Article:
Endless 3D printing, or The most expensive stove knob ever... worth it

Recently a burner valve knob on our stove broke off. So naturally I had to go out and buy a 3D printer to make myself a new one. I was inspired by @Cotty and his excellent thread on printing useful objects for everyday life. While I was at it I decided to label the knob to help me find it even before coffee in the morning. Now I’m considering remaking all of them with labels!

I’ve used SketchUp for work for so long but had never explored this side of it, it’s pretty fun. A few tidbits of wisdom from some past discussions on the forum have really helped me get started smoothly. Thanks to all for the knowledge.

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I want my own 3D printer! I joined a maker space to have access to several without having to own one, but I’m finding in practice I never go there and do it.

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It’s pretty fun / handy, and as the technology advances the price point for a decent printer is getting much lower. There are a lot of variables to producing a good quality print as I’m learning. After much experimenting and trial and error my PLA game is pretty tight. I’m still working on PETG and ABS. The point is with a well set up rig in a maker space or some of the online print houses now, you could afford to print quite a few very well made objects for a lower price point than owning you own. Of course, cost isn’t the only metric here. If I had an opportunity to try one out somewhere nearby I would have liked to experiment and learn a bit on their machines but wasn’t an option where I live.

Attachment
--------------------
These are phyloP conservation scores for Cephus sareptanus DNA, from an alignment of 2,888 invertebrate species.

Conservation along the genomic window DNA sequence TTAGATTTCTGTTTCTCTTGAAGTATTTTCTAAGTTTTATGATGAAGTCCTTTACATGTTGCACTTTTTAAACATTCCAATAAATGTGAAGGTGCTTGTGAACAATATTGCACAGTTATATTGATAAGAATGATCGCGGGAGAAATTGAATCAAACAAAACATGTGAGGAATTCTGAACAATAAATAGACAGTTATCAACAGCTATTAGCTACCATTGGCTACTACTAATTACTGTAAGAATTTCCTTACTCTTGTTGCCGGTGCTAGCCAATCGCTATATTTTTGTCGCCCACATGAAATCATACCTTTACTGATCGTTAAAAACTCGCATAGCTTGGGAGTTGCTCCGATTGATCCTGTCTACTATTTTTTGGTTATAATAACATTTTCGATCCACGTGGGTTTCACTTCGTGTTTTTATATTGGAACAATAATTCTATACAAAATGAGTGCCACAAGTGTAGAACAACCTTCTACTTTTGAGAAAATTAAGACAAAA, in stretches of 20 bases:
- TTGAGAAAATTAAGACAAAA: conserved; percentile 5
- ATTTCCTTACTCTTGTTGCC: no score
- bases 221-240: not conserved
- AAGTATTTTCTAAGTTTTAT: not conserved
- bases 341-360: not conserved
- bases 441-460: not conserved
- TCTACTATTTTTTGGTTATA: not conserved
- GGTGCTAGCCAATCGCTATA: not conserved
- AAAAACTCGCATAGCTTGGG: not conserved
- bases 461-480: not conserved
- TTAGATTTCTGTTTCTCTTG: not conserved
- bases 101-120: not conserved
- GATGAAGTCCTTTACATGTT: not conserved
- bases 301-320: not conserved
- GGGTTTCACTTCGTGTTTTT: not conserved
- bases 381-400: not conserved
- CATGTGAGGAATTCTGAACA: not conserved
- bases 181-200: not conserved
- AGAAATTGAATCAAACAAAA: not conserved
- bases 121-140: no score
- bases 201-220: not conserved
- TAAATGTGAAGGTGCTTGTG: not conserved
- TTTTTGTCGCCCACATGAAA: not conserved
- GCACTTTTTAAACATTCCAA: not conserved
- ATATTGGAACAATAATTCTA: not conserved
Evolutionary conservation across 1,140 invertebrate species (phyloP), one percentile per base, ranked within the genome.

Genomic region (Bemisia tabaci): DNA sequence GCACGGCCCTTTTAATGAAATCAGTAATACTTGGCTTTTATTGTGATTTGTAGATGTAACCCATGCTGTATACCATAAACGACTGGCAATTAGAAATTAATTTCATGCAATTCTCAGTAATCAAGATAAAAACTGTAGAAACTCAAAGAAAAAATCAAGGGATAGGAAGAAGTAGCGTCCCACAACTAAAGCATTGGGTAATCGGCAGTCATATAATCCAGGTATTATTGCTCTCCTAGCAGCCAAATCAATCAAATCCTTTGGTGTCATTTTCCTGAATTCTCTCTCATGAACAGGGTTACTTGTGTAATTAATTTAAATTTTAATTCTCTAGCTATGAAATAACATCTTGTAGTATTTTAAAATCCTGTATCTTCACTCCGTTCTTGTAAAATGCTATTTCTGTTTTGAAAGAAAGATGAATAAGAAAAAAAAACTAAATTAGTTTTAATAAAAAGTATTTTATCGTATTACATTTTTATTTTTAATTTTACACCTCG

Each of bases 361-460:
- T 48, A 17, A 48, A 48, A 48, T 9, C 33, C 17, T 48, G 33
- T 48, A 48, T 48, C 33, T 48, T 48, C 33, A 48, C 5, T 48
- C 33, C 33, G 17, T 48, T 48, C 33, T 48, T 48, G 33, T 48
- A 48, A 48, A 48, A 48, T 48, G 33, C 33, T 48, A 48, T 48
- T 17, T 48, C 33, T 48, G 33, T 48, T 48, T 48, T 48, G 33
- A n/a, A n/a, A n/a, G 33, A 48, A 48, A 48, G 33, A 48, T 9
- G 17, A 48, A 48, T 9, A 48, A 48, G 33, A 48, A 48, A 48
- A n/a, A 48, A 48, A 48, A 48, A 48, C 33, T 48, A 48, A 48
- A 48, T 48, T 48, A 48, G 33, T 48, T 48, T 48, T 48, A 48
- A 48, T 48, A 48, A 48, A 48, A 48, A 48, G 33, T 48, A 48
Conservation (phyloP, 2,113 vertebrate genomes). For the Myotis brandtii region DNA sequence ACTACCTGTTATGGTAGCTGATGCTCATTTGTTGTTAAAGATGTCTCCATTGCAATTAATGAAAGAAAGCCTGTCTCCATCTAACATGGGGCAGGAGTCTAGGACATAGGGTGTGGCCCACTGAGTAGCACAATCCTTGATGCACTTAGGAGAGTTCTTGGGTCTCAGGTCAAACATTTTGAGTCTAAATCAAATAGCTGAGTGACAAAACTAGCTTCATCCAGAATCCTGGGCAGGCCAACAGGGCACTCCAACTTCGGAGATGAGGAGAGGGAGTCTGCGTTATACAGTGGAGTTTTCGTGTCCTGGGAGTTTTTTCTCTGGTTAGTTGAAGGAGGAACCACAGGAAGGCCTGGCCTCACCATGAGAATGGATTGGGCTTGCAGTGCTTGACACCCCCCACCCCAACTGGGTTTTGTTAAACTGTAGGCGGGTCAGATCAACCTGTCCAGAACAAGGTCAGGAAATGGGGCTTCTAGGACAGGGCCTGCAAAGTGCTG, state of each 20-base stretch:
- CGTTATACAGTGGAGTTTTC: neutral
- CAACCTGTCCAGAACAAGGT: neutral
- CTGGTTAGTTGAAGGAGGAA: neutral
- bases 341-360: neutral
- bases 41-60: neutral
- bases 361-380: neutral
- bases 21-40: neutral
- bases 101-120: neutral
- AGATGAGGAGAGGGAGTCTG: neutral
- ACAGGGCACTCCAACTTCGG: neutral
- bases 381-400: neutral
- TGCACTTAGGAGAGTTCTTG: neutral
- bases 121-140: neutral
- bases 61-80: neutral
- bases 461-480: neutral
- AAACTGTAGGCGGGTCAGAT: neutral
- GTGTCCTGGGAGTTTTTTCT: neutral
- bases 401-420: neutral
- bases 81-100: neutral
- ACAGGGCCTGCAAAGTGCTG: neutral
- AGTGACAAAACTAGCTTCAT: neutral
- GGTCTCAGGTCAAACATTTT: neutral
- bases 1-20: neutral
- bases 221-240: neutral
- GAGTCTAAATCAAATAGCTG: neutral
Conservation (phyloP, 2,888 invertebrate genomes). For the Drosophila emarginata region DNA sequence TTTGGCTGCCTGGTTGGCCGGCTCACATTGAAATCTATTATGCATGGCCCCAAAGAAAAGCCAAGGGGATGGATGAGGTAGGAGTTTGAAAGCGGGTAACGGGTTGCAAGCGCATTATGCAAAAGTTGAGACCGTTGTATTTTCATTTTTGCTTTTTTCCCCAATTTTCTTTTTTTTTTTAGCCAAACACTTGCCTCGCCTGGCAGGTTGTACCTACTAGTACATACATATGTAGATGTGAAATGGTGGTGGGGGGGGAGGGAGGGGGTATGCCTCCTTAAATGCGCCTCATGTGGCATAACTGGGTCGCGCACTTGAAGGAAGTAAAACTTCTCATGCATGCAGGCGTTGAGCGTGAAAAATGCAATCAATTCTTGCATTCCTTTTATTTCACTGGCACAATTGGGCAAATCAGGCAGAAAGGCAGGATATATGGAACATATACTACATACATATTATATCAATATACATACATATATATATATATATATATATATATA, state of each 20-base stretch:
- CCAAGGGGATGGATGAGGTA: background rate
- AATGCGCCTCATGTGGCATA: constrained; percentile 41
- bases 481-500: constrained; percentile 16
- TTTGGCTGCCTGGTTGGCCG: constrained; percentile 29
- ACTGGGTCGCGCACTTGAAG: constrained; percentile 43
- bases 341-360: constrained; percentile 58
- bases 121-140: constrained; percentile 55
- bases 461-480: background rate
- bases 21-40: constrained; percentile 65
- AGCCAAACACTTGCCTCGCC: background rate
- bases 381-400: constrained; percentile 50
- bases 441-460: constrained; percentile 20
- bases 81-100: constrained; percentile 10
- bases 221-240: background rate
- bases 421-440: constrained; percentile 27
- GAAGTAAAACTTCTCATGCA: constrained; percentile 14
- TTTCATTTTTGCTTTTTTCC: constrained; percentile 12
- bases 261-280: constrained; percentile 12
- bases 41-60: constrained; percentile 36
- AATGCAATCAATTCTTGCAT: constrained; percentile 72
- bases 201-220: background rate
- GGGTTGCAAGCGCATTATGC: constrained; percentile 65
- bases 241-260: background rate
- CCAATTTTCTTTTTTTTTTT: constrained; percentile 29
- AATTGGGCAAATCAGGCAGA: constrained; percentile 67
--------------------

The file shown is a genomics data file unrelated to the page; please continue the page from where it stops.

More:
Out of curiosity what model did you pick?

I poked around a bit and went with an Ender 3 pro. It ticked all the boxes I was looking for and felt like a good compromise between build volume, features and price. It’s been around long enough to be tried and true and has a big enough user base to have robust support, and a thriving culture of modifications for improvement. Of course I have very little to compare it to but so far I’m happy with it.

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A perfect example (if we needed another) of the superior brain of the male. A woman would have gone out and bought a knob or even a new stove, both of which would no doubt have been cheaper than a printer.
But the clever male of the species sees the true value in a broken knob and buys the printer thus giving himself an excuse to waste many hours in the shed avoiding the honey do list.
Utter brilliance.

By the way, you’ll be needing a large box to put all the things you have printed that aren’t quite right but you just can’t bring yourself to throw away.

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Well thanks Box for putting all women in the same box. We needed a bit more prejudice here on the sketchup forums.
I myself am quite capable of spending hours and way too much money on something I could’ve readily bought :rofl:

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I must admit, while typing that my whole body was screaming at me, be very very careful how you write this, you are walking a knife edge here and the dismount is a triple somersault with twist onto the head of a pin. :upside_down_face:

No worries. It’s just a fun moment and even a bit more critic to men than women, even if it looks otherwise at first.

People are afraid to make jokes these days.

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One rule I know but have time and again broken with catastrophic results is “never try to use ironic or self-ironic humor in an Internet post”.

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I am proud to read this (while sitting next to my printer and printing new hooks for my caravan :wink:).
It is a very satisfying feeling to have both a printer and the right program, to be able to implement all your own ideas directly, isn’t it?